Depositing lithium ions on one face of the carbon monolayer material graphene can endow it with piezoelectric properties, allowing it to generate a voltage when deformed or to deform when a voltage is applied to the material. New research from Stanford University points the way to using graphene as an engineering control material in microelectromechanical systems (MEMS), their nano counterparts, NEMS, and other applications.
“The physical deformations we can create are directly proportional to the electric field applied. This represents a fundamentally new way to control electronics at the nanoscale,” said Mitchell Ong, a post-doctoral researcher in the Materials Computation and Theory Group at Stanford and lead author of the study.
The Stanford team, led by Evan Reed, has added a dynamic dimension to “straintronics” in graphene [ACS Nano (2012) 6(2), 1387–1394; doi 10.1021/nn204198g]. “Piezoelectric graphene could provide an unparalleled degree of electrical, optical or mechanical control for applications ranging from touchscreens to nanoscale transistors,” explains Ong.
Doping one face of a graphene sheet could make the carbon sheets piezoelectric.
To arrive at the optimal coating for graphene, the team modeled different approaches to deposition and simulated the piezoelectric effect. The researchers used density functional theory (DFT) to model graphene doped with lithium, hydrogen, potassium, and fluorine, as well as combinations of hydrogen and fluorine and lithium and fluorine on either face of the graphene lattice. Given that some doped forms of graphene have been fabricated, the team is confident that their findings will be demonstrated experimentally.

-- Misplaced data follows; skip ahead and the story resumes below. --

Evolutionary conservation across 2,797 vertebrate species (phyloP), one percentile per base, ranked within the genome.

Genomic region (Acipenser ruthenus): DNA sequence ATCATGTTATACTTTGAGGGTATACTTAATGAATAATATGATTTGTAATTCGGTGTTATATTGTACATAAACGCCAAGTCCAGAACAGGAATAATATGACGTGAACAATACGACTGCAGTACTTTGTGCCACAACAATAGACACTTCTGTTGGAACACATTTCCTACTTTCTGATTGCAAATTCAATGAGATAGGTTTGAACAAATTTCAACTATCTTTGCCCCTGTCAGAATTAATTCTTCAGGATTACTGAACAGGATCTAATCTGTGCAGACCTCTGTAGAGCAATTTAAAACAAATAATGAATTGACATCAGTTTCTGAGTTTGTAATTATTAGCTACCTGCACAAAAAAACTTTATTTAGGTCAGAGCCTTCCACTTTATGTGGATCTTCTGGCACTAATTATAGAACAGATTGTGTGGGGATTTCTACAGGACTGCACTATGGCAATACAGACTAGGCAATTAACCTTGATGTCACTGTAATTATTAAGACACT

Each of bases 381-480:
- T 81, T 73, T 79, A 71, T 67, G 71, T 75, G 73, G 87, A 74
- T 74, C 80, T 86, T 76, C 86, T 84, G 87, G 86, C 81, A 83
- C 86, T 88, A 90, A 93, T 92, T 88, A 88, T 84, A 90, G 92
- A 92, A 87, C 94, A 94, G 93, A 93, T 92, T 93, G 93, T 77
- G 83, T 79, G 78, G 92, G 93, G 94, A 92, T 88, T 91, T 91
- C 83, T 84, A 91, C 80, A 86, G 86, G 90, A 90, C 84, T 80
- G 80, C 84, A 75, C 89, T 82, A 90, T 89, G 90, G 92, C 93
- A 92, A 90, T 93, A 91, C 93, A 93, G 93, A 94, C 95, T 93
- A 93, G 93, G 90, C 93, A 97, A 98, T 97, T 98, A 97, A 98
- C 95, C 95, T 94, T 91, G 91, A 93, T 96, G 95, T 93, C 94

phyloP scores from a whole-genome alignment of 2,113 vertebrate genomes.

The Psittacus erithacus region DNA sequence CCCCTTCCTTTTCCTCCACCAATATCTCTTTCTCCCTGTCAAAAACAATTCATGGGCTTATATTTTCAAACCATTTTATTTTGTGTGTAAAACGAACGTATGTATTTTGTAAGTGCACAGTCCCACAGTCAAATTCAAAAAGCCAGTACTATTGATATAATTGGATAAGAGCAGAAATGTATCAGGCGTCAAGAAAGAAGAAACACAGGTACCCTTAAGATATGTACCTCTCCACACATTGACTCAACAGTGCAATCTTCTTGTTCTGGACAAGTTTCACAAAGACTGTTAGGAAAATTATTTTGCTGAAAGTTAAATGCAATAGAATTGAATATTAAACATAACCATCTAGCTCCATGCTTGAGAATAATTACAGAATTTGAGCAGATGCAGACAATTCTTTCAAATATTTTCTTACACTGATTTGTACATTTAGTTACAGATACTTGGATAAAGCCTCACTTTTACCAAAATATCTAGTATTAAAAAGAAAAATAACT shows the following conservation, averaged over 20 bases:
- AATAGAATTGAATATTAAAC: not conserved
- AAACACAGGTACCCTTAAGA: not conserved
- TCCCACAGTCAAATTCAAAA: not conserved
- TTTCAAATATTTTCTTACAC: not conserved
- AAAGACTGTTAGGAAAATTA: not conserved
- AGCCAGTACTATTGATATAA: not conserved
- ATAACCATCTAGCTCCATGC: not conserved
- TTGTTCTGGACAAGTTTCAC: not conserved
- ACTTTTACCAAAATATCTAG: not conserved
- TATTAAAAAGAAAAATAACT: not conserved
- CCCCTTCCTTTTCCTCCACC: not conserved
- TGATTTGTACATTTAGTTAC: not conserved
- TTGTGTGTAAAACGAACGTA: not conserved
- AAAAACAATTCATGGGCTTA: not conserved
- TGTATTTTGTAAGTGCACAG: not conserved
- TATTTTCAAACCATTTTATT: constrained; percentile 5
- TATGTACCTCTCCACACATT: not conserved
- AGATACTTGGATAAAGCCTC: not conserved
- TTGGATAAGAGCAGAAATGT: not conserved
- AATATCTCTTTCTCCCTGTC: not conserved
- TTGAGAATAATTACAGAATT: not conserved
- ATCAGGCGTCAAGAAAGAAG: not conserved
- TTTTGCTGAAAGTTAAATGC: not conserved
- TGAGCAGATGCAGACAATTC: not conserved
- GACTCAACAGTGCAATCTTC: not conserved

The process of doping breaks physical symmetry and allows the piezoelectric effect to become manifest. “We thought the piezoelectric effect would be present, but relatively small. Yet, we were able to achieve piezoelectric levels comparable to some traditional three-dimensional materials,” says team leader Evan Reed. “It was pretty significant.”
The team's approach allows them to control where and how much the graphene is deformed by an applied electric field. Moreover, the same doping technique might be applicable to graphene's tubular chemical cousins – carbon nanotubes, which have also attracted a great deal of interest for electronics, photonics, sensor, and energy harvesting applications. Conventionally, the piezoelectric effect has been considered an intrinsic property of a given mineral phase, in wurtzite, for instance. The effect arises because the phase has a non-centrosymmetric point group, in other words it is a material without an inversion centre. This new research opens up the concept of nanoscale engineering of this property into two-dimensional materials not limited to doped graphene.